The Force of Nonviolence: The Ethical in the Political

Judith Butler. Verso, $26.95 (224p) ISBN 978-1-78873-276-5
UC Berkeley philosopher and gender theorist Butler (Notes Toward a Performative Theory of Assembly) explores the meaning and ethics of nonviolence and its relationship to systemic racism and other repressive social structures in this scholarly yet boldly articulated essay collection. In contrast to prevailing associations of nonviolence with calmness and passivity, Butler redefines it as an “aggressive” and “sustained” form of resistance to social inequality. She reveals how racism, xenophobia, homophobia, and misogyny render certain lives “grievable” while others are deemed unworthy of grief, and applies that theoretical framework to discussions of the Black Lives Matter movement, various refugee crises, and violence against cisgender and trans women in Latin America. A piece on Freud’s development of the concept of the “death drive” (Thanatos) in the aftermath of WWI veers somewhat from Butler’s core theses, but intriguingly describes how “aggression and hatred” might be channeled to oppose nationalism and “war-mongering authority.” Butler’s academic prose and close readings of Foucault, Frantz Fanon, and other theorists may be difficult for general readers to follow, but her avowal of “global interdependency” as a positive force for equality resonates, as does her discussion of the ways in which state powers twist the definition of “violence” to stifle protest. Political activists with a background in philosophy will appreciate Butler’s insights. (Feb.)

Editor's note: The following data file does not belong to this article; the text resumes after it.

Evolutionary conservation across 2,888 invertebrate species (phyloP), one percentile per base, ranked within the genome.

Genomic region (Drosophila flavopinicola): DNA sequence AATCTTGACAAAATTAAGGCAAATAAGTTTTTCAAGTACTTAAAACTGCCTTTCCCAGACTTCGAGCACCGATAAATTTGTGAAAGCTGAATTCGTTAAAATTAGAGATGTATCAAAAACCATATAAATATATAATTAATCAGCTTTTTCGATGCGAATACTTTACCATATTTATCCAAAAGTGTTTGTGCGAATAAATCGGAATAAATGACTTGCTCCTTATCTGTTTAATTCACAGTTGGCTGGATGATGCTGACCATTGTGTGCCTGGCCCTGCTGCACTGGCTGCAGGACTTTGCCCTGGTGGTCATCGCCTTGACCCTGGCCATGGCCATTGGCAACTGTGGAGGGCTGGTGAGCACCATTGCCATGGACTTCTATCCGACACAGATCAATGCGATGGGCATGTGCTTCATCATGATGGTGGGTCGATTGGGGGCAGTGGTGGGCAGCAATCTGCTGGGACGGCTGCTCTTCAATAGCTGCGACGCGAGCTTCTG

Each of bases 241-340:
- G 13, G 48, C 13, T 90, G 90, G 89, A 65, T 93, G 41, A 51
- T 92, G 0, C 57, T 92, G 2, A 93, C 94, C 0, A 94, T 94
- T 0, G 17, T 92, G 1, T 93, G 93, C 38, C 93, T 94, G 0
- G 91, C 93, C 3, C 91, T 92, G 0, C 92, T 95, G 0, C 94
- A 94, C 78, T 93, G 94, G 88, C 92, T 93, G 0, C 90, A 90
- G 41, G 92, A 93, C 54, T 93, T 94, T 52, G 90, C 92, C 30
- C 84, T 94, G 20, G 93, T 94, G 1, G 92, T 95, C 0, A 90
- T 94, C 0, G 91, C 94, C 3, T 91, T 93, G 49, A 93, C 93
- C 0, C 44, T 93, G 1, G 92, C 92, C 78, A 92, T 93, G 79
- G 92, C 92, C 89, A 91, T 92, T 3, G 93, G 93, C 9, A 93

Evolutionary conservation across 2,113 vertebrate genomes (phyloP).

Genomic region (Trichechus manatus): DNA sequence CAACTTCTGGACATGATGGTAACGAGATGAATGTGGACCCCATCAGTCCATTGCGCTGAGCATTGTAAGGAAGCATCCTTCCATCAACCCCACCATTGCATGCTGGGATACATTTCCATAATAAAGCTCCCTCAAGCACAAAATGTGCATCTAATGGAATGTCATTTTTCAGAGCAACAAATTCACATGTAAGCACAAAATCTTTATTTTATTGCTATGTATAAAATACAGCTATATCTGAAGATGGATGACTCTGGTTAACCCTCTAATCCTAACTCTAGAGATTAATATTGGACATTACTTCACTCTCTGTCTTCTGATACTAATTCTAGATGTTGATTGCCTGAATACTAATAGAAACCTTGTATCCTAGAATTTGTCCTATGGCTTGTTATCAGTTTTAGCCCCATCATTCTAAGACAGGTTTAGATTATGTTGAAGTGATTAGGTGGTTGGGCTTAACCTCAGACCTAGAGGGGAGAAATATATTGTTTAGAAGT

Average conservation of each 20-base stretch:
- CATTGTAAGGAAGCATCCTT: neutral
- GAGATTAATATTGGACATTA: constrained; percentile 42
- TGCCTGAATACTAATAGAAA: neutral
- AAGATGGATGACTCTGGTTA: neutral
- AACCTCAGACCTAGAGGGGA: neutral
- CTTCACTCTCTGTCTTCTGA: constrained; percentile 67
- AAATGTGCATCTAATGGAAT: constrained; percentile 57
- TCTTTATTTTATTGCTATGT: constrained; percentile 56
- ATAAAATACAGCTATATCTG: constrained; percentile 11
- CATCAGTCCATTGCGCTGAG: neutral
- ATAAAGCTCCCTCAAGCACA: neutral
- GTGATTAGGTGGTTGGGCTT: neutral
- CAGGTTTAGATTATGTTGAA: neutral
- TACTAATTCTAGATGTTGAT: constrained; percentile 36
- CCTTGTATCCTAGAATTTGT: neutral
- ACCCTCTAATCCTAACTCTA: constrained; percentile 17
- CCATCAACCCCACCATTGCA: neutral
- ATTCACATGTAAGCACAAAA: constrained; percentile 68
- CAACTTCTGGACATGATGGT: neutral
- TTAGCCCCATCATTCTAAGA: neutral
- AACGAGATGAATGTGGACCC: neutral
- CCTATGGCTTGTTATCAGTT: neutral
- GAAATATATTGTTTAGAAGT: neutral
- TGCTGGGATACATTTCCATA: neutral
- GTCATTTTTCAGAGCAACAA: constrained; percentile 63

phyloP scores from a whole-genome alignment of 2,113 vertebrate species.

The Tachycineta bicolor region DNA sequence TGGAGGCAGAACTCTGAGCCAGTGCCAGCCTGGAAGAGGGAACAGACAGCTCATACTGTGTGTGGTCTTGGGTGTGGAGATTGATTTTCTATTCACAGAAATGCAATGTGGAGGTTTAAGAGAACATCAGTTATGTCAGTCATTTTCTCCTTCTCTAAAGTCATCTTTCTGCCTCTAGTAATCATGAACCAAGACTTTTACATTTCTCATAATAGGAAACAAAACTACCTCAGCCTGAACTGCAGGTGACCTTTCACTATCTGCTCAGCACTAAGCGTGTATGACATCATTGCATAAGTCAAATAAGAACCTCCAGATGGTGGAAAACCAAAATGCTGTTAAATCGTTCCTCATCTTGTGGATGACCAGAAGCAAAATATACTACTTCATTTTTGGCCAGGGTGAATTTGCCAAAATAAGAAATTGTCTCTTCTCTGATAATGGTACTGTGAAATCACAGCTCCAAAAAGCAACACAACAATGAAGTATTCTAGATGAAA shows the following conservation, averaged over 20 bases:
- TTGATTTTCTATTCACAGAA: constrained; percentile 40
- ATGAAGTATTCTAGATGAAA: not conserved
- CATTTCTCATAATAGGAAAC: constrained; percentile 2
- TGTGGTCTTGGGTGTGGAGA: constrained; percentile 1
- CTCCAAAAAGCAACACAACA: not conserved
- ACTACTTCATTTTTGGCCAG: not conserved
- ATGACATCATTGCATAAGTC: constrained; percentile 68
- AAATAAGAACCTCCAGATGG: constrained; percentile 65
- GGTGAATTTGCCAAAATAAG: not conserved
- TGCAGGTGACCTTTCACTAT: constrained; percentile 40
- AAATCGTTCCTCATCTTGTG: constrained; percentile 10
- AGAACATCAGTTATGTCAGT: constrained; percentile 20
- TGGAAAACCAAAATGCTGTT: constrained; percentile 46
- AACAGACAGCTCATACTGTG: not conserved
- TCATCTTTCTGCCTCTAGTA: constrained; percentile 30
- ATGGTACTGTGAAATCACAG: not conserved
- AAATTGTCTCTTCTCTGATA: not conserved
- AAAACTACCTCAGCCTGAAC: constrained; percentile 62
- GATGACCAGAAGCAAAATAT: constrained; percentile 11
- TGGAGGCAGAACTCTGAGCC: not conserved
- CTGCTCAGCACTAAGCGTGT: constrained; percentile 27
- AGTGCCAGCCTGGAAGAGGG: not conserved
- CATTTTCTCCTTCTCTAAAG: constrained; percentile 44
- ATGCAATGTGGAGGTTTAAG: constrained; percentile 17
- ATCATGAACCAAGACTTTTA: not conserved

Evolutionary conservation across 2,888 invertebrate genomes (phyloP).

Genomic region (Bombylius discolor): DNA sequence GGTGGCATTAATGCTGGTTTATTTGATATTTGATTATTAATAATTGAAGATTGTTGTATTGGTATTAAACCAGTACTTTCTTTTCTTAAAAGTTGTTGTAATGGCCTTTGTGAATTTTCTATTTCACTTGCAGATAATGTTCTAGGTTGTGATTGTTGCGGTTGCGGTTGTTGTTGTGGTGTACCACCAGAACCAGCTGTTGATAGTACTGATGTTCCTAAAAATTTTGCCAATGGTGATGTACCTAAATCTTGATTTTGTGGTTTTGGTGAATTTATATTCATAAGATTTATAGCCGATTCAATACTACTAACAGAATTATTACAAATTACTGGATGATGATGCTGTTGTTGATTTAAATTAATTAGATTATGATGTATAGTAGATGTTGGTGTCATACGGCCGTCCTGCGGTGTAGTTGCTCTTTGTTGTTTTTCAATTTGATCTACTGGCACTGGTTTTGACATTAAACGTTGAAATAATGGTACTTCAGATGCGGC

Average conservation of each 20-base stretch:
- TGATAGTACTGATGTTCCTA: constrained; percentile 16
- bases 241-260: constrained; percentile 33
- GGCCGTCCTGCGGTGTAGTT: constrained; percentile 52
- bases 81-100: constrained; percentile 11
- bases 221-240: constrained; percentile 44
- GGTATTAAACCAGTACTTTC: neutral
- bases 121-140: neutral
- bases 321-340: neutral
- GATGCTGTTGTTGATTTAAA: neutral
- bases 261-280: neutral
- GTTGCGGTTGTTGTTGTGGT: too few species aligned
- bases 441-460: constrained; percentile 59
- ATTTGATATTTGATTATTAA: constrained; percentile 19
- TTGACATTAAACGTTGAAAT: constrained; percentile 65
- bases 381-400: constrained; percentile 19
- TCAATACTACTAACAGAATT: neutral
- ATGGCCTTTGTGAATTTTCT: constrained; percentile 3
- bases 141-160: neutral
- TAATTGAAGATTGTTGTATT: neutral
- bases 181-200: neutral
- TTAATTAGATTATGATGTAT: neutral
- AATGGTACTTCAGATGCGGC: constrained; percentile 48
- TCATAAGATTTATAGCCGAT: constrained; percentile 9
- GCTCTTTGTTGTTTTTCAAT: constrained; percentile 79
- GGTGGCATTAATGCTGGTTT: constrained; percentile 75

Reviewed on : 12/06/2019
Release date: 02/04/2020
Genre: Nonfiction
Book - 978-1-78873-279-6
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